Over the years I have done any number of unusual gigs; for example performing in Germany for the US Army on the back of a tank transporter. Then there was the invitation to sing at the Welsh Labour Party’s Christmas Party in 1987 which started an annual pilgrimage. As I look around the odd make up of guests in the Jubilee Room in the Palace of Westminster it still strikes me as slightly odd.
Westminster Cathedral – London Welsh Male Voice Choir 16.02.23
This week I found myself hosting a concert at Westminster Cathedral, a concert of uplifting music raising funds and awareness for a non-political Charity called ‘Friends of the Holy Land’.
Westminster Cathedral is absolutely beautiful but in terms of Cathedrals it is relatively new having been completed in 1903. Compare that to Westminster Abbey, which is just around the corner; the home of Coronations, Kings and Queens which dates back to the Norman Conquest.
Checking my notes before kick off.
The reason a new Cathedral was needed also dates back sometime. Before Henry VIII had a bit of a disagreement with the Pope in 1534 over his desire to divorce Catherine of Aragon and marry Anne Boleyn there was only one Abbey or Cathedral needed in Westminster. The ‘Split with Rome’ led to centuries of arguments and bloodshed between Protestants and Catholics.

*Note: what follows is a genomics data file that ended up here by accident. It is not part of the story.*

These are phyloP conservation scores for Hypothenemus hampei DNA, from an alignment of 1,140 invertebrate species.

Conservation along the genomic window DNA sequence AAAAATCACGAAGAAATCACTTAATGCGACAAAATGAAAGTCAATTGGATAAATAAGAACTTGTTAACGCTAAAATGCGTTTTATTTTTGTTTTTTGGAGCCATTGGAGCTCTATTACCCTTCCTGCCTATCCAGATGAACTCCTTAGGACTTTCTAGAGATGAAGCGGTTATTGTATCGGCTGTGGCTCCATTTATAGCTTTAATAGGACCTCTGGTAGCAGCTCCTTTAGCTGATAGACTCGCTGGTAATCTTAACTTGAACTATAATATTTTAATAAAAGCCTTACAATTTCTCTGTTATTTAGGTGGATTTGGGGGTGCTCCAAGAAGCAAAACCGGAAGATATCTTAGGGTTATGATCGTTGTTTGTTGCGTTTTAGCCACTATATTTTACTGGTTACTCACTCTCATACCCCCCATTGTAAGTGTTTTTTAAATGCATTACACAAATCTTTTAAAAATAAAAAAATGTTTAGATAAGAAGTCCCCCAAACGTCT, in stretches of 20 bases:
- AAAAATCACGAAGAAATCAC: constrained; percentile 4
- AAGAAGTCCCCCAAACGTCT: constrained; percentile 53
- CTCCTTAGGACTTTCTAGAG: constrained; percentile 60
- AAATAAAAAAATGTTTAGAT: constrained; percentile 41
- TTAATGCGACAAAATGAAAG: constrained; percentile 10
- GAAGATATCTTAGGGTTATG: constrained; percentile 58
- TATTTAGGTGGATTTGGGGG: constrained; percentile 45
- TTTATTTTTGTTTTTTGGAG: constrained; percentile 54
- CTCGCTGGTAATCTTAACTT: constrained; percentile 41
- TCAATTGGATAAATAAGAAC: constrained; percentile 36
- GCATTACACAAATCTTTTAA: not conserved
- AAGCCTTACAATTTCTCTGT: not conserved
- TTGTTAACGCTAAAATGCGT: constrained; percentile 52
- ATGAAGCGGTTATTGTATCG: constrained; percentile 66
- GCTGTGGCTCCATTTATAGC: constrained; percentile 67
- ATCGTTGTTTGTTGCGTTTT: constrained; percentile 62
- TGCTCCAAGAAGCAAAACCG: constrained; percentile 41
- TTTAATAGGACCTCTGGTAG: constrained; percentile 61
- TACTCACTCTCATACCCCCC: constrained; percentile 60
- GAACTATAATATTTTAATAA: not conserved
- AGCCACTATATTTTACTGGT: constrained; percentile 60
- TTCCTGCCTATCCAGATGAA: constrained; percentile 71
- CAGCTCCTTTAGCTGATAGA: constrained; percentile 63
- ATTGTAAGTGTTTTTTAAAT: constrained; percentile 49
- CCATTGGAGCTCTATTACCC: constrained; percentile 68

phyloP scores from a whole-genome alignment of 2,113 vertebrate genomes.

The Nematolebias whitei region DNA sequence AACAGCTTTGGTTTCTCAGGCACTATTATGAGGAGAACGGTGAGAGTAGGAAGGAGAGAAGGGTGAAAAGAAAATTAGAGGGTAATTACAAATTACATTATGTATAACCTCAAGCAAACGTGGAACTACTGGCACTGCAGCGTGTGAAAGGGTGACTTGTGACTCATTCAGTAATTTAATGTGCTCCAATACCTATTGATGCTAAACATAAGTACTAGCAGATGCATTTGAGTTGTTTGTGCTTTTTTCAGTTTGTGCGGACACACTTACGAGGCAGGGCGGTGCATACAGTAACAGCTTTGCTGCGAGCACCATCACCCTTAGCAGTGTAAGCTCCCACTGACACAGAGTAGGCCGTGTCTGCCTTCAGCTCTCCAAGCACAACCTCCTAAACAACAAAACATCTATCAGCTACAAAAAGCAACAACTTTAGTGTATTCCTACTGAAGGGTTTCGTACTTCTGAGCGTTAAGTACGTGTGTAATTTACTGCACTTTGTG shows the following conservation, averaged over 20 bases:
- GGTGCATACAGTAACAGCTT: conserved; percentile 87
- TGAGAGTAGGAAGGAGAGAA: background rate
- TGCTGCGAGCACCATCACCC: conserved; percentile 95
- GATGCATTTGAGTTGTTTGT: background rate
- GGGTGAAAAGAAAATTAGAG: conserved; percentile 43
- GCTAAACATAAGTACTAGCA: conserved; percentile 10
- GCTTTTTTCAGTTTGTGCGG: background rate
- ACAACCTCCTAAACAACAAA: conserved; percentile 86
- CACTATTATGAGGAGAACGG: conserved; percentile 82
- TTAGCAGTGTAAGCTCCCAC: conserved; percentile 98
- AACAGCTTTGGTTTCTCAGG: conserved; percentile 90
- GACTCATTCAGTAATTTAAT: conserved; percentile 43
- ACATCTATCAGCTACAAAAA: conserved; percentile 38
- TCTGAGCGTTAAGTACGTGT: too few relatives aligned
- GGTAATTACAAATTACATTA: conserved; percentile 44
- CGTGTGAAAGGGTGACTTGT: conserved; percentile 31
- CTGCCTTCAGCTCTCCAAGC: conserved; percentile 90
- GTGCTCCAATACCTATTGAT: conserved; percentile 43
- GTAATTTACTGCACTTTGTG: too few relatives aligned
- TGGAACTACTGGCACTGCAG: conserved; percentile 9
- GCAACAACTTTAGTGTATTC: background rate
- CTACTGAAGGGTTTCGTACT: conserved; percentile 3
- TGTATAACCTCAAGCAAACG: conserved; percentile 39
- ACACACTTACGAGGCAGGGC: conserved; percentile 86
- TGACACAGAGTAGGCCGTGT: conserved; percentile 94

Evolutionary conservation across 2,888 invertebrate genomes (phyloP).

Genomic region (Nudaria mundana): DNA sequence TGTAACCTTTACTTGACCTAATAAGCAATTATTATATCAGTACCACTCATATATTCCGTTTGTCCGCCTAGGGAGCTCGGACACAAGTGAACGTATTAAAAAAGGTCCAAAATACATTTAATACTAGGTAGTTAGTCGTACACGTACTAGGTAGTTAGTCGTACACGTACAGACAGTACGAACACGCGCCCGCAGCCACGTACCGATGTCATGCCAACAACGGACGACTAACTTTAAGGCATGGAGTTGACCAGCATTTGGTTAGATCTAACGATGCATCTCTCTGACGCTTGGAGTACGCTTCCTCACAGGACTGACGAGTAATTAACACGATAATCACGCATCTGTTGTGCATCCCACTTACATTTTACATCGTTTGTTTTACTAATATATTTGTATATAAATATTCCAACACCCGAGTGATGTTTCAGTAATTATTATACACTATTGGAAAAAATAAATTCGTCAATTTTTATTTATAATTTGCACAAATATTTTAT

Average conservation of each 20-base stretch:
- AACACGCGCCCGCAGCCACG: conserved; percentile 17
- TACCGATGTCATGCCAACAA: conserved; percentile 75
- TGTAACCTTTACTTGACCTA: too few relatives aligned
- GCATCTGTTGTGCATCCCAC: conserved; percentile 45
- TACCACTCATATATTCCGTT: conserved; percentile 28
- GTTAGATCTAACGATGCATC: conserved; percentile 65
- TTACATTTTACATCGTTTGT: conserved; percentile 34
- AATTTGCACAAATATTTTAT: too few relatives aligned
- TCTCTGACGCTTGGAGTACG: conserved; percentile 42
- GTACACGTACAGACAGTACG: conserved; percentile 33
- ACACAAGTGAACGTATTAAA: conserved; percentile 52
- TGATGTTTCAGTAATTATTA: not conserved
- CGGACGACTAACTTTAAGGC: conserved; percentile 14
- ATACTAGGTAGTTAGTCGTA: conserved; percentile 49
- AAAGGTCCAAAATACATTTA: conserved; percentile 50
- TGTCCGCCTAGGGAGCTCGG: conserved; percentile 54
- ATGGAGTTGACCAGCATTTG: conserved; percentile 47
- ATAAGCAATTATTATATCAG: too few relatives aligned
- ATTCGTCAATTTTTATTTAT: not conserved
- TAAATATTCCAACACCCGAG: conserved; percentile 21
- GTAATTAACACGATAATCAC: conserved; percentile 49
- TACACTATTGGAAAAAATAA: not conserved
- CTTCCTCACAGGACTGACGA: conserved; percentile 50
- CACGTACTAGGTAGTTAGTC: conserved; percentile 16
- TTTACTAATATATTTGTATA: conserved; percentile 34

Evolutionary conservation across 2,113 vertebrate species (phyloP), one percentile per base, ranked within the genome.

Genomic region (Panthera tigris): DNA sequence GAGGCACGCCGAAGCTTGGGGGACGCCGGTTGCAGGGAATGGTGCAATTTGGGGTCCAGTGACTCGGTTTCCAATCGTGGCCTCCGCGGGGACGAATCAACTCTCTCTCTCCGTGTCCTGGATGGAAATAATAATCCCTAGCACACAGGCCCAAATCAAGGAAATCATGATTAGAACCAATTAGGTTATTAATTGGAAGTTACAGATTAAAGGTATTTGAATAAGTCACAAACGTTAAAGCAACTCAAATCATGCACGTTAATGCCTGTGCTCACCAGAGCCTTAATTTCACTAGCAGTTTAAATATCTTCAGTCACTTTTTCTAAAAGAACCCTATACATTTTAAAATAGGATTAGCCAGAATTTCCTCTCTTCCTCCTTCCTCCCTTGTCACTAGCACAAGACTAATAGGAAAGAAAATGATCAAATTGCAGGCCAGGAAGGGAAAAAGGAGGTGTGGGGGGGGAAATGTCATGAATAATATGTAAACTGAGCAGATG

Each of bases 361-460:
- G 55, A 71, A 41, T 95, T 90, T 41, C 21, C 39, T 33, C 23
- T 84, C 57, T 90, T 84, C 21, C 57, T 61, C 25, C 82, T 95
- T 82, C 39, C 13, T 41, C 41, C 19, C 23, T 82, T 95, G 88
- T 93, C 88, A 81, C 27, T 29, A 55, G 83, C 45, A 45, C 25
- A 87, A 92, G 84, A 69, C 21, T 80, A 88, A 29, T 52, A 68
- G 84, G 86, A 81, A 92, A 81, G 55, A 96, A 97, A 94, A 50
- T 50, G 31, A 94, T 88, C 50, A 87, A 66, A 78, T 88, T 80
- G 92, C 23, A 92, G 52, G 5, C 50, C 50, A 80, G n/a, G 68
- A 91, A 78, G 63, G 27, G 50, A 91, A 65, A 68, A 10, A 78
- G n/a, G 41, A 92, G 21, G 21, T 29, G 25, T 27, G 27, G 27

By the late 19th Century, with an influx of Catholics especially from Ireland fleeing the famine Cardinal Vaughan decided that a new Cathedral would be built, and it should be built in 10 years. In fact the building was completed in 8 years.
How we could do with someone like Cardinal Vaughan to run the country now!!!
A warm welcome for The Pope from His Eminence, Cardinal Vincent Nichols, Archbishop of Westminster
If the venue was stunning, the VIP guest list was also quite exceptional. I started by welcoming the Lords, Ladies, Gentlemen, Archbishops and Ambassadors and by explaining that I think there had been some mistake in asking me to be a part of the evening. Obviously when someone mentioned they might be able to get The Pope to be the MC for the evening no one had actually checked which Pope they were talking about. But if it was a mistake I was delighted to be there all the same.
The connection I had with the charity ‘Friends of the Holy Land’ started just before Christmas. I had been asked to stand in for a series of programmes on Premier Radio based in London. Before Covid such opportunities were limited as I would have needed to be at their studios in Pimlico. ‘Working from home’ has meant Radio presenters and in fact whole radio stations can now operate just about anywhere with broadcasters being based in sheds and cupboards right across the country.
Father Fadi Diab broadcasting form St Andrews Church Ramallah.
My guest on 21st December was the Rector of St Andrews Church in Ramallah, Father Fadi Diab. With Christmas just around the corner we wanted to get a flavour of the build-up in a church very close to Bethlehem. In amongst the obvious excitement there was also a deep sadness in the story Father Fadi shared. He told me of a land divided on so many levels, physically, politically and by religion.